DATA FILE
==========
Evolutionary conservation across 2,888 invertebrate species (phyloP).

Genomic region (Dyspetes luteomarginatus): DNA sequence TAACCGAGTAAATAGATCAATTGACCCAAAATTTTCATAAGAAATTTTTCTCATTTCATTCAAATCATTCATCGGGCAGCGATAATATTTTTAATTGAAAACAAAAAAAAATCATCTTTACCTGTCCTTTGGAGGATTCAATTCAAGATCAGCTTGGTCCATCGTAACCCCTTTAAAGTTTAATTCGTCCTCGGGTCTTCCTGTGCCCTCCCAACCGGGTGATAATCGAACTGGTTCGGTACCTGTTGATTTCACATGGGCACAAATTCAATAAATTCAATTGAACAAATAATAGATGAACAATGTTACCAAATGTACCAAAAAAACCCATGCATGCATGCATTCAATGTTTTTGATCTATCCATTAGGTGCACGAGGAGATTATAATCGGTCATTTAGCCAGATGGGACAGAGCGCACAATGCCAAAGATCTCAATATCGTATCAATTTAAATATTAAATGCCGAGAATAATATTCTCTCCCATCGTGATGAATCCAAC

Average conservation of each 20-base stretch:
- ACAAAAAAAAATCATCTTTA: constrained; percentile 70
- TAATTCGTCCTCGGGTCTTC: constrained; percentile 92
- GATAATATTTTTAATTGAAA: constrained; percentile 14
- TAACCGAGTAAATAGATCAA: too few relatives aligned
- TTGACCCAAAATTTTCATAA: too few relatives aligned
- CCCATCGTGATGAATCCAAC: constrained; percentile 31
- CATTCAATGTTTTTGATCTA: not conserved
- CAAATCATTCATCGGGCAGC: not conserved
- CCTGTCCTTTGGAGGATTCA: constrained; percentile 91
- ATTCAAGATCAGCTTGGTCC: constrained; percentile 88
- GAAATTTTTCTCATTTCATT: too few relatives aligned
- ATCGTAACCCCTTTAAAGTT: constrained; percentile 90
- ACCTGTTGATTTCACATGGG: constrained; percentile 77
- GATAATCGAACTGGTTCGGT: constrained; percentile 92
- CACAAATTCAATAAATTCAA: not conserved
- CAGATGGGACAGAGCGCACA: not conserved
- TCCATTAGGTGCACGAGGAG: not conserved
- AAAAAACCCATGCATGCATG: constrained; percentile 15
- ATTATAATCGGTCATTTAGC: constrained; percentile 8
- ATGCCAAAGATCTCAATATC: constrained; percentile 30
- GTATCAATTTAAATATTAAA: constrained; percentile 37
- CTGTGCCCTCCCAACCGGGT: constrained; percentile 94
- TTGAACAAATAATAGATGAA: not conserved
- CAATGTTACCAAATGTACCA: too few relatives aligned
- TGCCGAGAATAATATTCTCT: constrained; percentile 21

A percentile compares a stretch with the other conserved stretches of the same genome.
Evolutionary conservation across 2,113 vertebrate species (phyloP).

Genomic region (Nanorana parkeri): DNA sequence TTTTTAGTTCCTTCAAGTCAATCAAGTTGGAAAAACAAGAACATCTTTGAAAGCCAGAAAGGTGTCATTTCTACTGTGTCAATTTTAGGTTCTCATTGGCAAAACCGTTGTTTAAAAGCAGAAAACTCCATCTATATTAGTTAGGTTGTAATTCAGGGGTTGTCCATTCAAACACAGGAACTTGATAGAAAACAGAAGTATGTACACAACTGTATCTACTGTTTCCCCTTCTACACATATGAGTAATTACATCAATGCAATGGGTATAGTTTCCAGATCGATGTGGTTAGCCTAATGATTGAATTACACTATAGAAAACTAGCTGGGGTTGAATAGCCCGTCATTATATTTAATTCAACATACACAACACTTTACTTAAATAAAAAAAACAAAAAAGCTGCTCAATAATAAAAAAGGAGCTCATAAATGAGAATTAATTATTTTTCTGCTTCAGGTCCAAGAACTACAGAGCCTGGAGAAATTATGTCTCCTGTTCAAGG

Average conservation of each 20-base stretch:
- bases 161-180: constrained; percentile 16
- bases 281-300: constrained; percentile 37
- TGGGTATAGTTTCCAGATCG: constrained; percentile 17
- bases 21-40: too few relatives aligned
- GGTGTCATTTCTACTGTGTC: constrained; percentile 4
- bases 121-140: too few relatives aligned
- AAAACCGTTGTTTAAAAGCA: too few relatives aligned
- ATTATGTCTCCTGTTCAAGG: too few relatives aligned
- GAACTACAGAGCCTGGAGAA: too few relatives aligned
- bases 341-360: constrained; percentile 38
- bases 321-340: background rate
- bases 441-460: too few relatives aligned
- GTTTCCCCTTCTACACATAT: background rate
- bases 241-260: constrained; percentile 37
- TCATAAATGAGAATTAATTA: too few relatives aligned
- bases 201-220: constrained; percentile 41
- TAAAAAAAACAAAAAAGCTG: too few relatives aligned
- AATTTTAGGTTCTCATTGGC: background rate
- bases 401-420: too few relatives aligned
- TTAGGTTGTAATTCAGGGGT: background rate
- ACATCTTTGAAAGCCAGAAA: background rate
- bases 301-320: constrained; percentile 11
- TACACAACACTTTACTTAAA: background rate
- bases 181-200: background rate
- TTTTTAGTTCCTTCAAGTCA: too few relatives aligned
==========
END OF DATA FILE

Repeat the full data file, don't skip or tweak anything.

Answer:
Evolutionary conservation across 2,888 invertebrate species (phyloP).

Genomic region (Dyspetes luteomarginatus): DNA sequence TAACCGAGTAAATAGATCAATTGACCCAAAATTTTCATAAGAAATTTTTCTCATTTCATTCAAATCATTCATCGGGCAGCGATAATATTTTTAATTGAAAACAAAAAAAAATCATCTTTACCTGTCCTTTGGAGGATTCAATTCAAGATCAGCTTGGTCCATCGTAACCCCTTTAAAGTTTAATTCGTCCTCGGGTCTTCCTGTGCCCTCCCAACCGGGTGATAATCGAACTGGTTCGGTACCTGTTGATTTCACATGGGCACAAATTCAATAAATTCAATTGAACAAATAATAGATGAACAATGTTACCAAATGTACCAAAAAAACCCATGCATGCATGCATTCAATGTTTTTGATCTATCCATTAGGTGCACGAGGAGATTATAATCGGTCATTTAGCCAGATGGGACAGAGCGCACAATGCCAAAGATCTCAATATCGTATCAATTTAAATATTAAATGCCGAGAATAATATTCTCTCCCATCGTGATGAATCCAAC

Average conservation of each 20-base stretch:
- ACAAAAAAAAATCATCTTTA: constrained; percentile 70
- TAATTCGTCCTCGGGTCTTC: constrained; percentile 92
- GATAATATTTTTAATTGAAA: constrained; percentile 14
- TAACCGAGTAAATAGATCAA: too few relatives aligned
- TTGACCCAAAATTTTCATAA: too few relatives aligned
- CCCATCGTGATGAATCCAAC: constrained; percentile 31
- CATTCAATGTTTTTGATCTA: not conserved
- CAAATCATTCATCGGGCAGC: not conserved
- CCTGTCCTTTGGAGGATTCA: constrained; percentile 91
- ATTCAAGATCAGCTTGGTCC: constrained; percentile 88
- GAAATTTTTCTCATTTCATT: too few relatives aligned
- ATCGTAACCCCTTTAAAGTT: constrained; percentile 90
- ACCTGTTGATTTCACATGGG: constrained; percentile 77
- GATAATCGAACTGGTTCGGT: constrained; percentile 92
- CACAAATTCAATAAATTCAA: not conserved
- CAGATGGGACAGAGCGCACA: not conserved
- TCCATTAGGTGCACGAGGAG: not conserved
- AAAAAACCCATGCATGCATG: constrained; percentile 15
- ATTATAATCGGTCATTTAGC: constrained; percentile 8
- ATGCCAAAGATCTCAATATC: constrained; percentile 30
- GTATCAATTTAAATATTAAA: constrained; percentile 37
- CTGTGCCCTCCCAACCGGGT: constrained; percentile 94
- TTGAACAAATAATAGATGAA: not conserved
- CAATGTTACCAAATGTACCA: too few relatives aligned
- TGCCGAGAATAATATTCTCT: constrained; percentile 21

A percentile compares a stretch with the other conserved stretches of the same genome.
Evolutionary conservation across 2,113 vertebrate species (phyloP).

Genomic region (Nanorana parkeri): DNA sequence TTTTTAGTTCCTTCAAGTCAATCAAGTTGGAAAAACAAGAACATCTTTGAAAGCCAGAAAGGTGTCATTTCTACTGTGTCAATTTTAGGTTCTCATTGGCAAAACCGTTGTTTAAAAGCAGAAAACTCCATCTATATTAGTTAGGTTGTAATTCAGGGGTTGTCCATTCAAACACAGGAACTTGATAGAAAACAGAAGTATGTACACAACTGTATCTACTGTTTCCCCTTCTACACATATGAGTAATTACATCAATGCAATGGGTATAGTTTCCAGATCGATGTGGTTAGCCTAATGATTGAATTACACTATAGAAAACTAGCTGGGGTTGAATAGCCCGTCATTATATTTAATTCAACATACACAACACTTTACTTAAATAAAAAAAACAAAAAAGCTGCTCAATAATAAAAAAGGAGCTCATAAATGAGAATTAATTATTTTTCTGCTTCAGGTCCAAGAACTACAGAGCCTGGAGAAATTATGTCTCCTGTTCAAGG

Average conservation of each 20-base stretch:
- bases 161-180: constrained; percentile 16
- bases 281-300: constrained; percentile 37
- TGGGTATAGTTTCCAGATCG: constrained; percentile 17
- bases 21-40: too few relatives aligned
- GGTGTCATTTCTACTGTGTC: constrained; percentile 4
- bases 121-140: too few relatives aligned
- AAAACCGTTGTTTAAAAGCA: too few relatives aligned
- ATTATGTCTCCTGTTCAAGG: too few relatives aligned
- GAACTACAGAGCCTGGAGAA: too few relatives aligned
- bases 341-360: constrained; percentile 38
- bases 321-340: background rate
- bases 441-460: too few relatives aligned
- GTTTCCCCTTCTACACATAT: background rate
- bases 241-260: constrained; percentile 37
- TCATAAATGAGAATTAATTA: too few relatives aligned
- bases 201-220: constrained; percentile 41
- TAAAAAAAACAAAAAAGCTG: too few relatives aligned
- AATTTTAGGTTCTCATTGGC: background rate
- bases 401-420: too few relatives aligned
- TTAGGTTGTAATTCAGGGGT: background rate
- ACATCTTTGAAAGCCAGAAA: background rate
- bases 301-320: constrained; percentile 11
- TACACAACACTTTACTTAAA: background rate
- bases 181-200: background rate
- TTTTTAGTTCCTTCAAGTCA: too few relatives aligned